1. Explain the mood of this passage.
The mood of the passage is persuasive angry admonitory.
2. Using specific examples, give one example of a metaphor, one example of a simile, and one example of an allusion that Edwards uses in this passage from the sermon to elicit this particular mood. An example of a metaphor is “fire of wrath.” An example of a simile would be “and you would be like the chaff on the summer threshing floor.” The allusion that Jonathan Edward uses in the passage is “Hell.”
3. What specific words (minimum of three) does he choose to make his tone clear? Words that Jonathan uses to make his tone clear are “consider the fearful danger you are in.”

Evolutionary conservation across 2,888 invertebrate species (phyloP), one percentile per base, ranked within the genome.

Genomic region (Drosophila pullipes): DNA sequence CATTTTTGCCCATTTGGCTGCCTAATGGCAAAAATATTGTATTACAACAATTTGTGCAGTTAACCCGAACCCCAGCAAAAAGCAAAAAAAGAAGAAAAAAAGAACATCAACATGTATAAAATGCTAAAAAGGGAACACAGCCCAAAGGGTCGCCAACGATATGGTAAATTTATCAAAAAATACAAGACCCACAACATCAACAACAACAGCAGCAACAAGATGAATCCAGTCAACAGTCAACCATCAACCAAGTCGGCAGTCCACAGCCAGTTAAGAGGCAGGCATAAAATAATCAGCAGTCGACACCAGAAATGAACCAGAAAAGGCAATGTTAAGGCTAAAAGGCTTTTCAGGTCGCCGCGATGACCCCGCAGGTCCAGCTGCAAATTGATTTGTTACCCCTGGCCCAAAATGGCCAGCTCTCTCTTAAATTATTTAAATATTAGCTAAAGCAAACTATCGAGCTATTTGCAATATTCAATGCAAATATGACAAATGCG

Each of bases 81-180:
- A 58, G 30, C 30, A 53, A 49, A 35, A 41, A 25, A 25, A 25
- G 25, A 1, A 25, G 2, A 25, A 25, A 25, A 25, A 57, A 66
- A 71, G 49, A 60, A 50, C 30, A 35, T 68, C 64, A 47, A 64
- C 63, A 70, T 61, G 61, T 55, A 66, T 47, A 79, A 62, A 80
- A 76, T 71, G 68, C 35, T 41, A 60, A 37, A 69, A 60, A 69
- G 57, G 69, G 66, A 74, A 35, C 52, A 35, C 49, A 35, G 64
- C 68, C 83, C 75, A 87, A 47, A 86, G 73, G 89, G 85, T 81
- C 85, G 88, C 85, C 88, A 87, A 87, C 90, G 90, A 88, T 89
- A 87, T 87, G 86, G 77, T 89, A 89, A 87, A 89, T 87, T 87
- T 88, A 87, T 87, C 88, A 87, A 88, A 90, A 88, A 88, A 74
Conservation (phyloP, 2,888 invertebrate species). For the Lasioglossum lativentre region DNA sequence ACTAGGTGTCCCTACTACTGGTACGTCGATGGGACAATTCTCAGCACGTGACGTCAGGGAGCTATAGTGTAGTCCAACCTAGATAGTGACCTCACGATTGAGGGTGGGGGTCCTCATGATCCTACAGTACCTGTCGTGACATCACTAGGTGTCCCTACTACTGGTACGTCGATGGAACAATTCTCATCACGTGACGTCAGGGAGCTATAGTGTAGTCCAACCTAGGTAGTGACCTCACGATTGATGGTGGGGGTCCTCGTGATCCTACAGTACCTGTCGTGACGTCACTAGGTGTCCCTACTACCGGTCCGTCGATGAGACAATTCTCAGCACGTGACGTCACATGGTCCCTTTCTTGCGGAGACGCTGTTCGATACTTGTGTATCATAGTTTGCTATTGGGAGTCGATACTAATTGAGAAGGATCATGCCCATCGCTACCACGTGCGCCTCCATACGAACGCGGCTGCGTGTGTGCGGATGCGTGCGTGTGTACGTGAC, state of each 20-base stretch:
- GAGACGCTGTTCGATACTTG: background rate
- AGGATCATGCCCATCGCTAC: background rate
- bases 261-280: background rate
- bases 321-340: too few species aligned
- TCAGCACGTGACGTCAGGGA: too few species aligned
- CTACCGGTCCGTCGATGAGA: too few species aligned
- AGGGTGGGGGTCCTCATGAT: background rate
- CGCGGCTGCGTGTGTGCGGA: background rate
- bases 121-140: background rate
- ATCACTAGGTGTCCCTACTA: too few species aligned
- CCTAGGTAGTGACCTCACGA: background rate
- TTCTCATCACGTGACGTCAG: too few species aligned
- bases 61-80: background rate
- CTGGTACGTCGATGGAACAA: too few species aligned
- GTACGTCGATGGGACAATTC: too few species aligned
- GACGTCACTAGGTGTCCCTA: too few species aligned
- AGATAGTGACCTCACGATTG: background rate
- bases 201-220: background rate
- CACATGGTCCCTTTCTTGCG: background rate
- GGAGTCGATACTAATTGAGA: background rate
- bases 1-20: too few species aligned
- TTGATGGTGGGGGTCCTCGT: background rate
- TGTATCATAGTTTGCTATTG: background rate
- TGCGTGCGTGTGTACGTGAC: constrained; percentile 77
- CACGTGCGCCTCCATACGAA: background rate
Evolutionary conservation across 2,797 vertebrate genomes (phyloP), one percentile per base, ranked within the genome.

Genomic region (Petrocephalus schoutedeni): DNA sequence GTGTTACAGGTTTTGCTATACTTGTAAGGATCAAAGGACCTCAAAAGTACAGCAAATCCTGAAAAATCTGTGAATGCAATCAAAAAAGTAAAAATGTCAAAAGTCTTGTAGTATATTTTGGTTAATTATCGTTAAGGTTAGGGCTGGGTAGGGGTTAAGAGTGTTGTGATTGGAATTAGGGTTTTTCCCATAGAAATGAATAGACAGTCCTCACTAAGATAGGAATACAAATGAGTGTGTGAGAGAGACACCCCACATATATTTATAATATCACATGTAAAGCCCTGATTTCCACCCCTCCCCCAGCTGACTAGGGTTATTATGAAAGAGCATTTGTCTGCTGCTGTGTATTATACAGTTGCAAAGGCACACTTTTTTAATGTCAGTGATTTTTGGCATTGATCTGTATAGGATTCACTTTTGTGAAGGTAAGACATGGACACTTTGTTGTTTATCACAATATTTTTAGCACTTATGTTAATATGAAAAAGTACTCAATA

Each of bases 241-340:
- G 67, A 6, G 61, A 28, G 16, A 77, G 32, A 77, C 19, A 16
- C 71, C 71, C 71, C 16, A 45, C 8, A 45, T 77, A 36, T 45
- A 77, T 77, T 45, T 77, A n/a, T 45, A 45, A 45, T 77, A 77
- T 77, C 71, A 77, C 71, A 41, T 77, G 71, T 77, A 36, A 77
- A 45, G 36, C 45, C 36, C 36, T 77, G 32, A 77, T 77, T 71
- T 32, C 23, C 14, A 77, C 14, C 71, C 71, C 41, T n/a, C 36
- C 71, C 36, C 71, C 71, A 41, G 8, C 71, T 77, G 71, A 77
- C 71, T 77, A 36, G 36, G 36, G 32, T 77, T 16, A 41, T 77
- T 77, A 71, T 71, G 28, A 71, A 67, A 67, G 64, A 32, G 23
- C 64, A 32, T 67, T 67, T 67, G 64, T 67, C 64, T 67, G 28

4. What images (pictures in the listeners' mind) does Edwards use in the passage to make his tone clear? What effect do those images have on establishing the tone of the piece? Edward uses “spider hanging over furnace by string held by a big hand that could drop in any time” to make his tone clear. An effect that the image has on establishing the tone of the piece would be a fearful effect.
5. In the last two paragraphs of the sermon (refer to the Investigate page of this lesson) Edwards talks about an "extraordinary opportunity" his congregation has. What is this opportunity? How does his sermon persuade the congregation to take advantage of this opportunity? The opportunity that Edwards is talking about is “Christ has thrown the door of mercy wide open, and stands calling and crying with a loud voice to poor sinners.” The emphasis that Edwards put behind his words persuaded the congregation to take advantage of the opportunity.